Shelly Leedahl has captured the feeling of small-town Saskatchewan in her most recent book of short stories called “Listen, Honey.”
The Saskatchewan-born writer grew up in Meadow Lake and “many small Saskatchewan towns” before moving to Saskatoon, where she spent her adult years. She also has spent time in Middle Lake in recent years.
This is Leedahl’s 10th book, and while her style is recognizable, no two of her books are alike in content. She attributes that to her nomadic life in recent years, splitting her time between Edmonton, the Sunshine Coast and Middle Lake.
“It’s good for new landscapes and people,” Leedahl said. “And a lot of my writing is based on something I experienced or something I’ve read.”
She has written two novels, several collections of short stories, four anthologies of poetry as well as literature for children. One of her novels, “Riding Planet Earth,” is in the national school curriculum for juveniles.
“Listen, Honey” is a book of real-life contemporary stories set in Canada.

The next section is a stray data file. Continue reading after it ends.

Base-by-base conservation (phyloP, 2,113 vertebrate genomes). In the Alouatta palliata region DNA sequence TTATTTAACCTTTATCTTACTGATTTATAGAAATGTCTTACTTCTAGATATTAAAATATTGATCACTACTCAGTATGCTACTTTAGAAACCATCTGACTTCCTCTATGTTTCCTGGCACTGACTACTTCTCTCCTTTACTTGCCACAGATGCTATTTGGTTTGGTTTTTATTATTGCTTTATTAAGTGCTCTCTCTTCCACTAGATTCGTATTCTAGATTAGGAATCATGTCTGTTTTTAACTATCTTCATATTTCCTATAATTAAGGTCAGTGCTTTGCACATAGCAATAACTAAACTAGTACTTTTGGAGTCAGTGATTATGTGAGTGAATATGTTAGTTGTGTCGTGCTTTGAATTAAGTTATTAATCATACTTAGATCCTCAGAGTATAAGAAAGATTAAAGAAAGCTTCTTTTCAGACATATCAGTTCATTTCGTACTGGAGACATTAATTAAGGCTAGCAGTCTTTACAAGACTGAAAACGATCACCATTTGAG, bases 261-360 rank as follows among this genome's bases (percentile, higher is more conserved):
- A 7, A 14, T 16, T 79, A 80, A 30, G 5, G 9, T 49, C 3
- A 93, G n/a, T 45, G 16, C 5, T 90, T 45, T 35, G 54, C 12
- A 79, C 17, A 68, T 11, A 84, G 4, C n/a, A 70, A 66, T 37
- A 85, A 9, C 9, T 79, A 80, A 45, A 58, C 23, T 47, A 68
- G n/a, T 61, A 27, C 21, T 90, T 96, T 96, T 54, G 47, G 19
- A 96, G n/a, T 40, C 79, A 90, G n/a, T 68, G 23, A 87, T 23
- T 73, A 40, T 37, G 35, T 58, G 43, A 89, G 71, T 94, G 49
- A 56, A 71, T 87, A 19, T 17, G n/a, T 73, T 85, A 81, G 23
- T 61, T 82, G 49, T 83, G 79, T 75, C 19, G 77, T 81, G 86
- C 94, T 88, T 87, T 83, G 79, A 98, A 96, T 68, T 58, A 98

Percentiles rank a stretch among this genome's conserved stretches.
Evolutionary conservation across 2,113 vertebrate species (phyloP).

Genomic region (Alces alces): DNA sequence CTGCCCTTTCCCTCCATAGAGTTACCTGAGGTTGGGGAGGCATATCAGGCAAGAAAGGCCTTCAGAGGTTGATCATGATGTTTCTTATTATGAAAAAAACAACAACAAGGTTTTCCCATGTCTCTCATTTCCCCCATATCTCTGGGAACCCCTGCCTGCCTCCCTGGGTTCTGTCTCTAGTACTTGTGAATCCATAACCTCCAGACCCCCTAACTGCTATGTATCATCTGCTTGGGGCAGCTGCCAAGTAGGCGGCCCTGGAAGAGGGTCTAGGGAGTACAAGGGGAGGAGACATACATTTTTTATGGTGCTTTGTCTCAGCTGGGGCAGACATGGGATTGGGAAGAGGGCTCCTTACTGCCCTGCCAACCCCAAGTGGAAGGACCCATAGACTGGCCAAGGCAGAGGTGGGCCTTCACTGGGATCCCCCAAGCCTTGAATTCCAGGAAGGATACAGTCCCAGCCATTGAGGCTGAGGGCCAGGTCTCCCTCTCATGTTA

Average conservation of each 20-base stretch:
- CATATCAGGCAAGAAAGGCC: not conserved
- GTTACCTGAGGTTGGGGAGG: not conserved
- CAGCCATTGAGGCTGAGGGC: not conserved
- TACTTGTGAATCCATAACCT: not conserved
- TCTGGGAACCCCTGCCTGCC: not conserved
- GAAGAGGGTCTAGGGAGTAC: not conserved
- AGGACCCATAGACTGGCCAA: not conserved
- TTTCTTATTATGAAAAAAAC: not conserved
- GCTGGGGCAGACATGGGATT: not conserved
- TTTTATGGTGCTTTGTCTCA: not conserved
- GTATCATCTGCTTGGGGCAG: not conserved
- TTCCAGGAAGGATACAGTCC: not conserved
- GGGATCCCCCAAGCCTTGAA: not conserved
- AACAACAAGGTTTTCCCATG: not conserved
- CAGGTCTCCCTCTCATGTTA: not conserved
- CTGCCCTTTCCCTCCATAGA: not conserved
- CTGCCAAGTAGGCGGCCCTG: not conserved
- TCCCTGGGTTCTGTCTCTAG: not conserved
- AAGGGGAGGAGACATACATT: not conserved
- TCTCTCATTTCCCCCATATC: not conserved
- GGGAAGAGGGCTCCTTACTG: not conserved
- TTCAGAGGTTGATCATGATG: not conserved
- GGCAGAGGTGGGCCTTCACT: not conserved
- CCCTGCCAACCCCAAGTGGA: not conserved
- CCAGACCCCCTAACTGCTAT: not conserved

“I’m very interested in character relationships, be it marital or sibling,” explained Leedahl. “This time, there’s a fair bit of humour as compared to my previous book, “Wretched Beast.” Several of these stories have already been published in literary magazines across Canada.”
In an excerpt from “Listen, Honey,” we read about a woman from the city in a small town café:
“Kit studies the menu: specials handwritten on a slip of paper, and stapled in. Salisbury Steak, Pork Cutlets, nothing over eight dollars.
“She envisions the scores of villagers who gathered here. Farmers with waning, old country accents in the same chairs at the same tables, talking about the sorry state of crop prices, the high cost of inputs, and how global warming might ruin it all before their grandsons are old enough to run a combine.
“Men who had to leave school to help their fathers seed and harvest. They’ve been hungry these children.”
Leedahl says she can’t remember a time when she didn’t already know that she wanted to write books for a living. Having said that – she adds that it isn’t easy to live off a writer’s paycheck, and feels fortunate to have a job as a radio-advertisement copywriter to help supplement the income.
“You know it’s not unlike writing poetry,” Leedahl surmised, “because ads have to be concise, and very pleasant to the ear. So, rhythmical – and sometimes you can put humour in it. It’s a fun job.”
Leedahl will be reading excerpts from her new book at a book launch, August 8 at 7 p.m. at her home in Middle Lake (106-3rd Ave).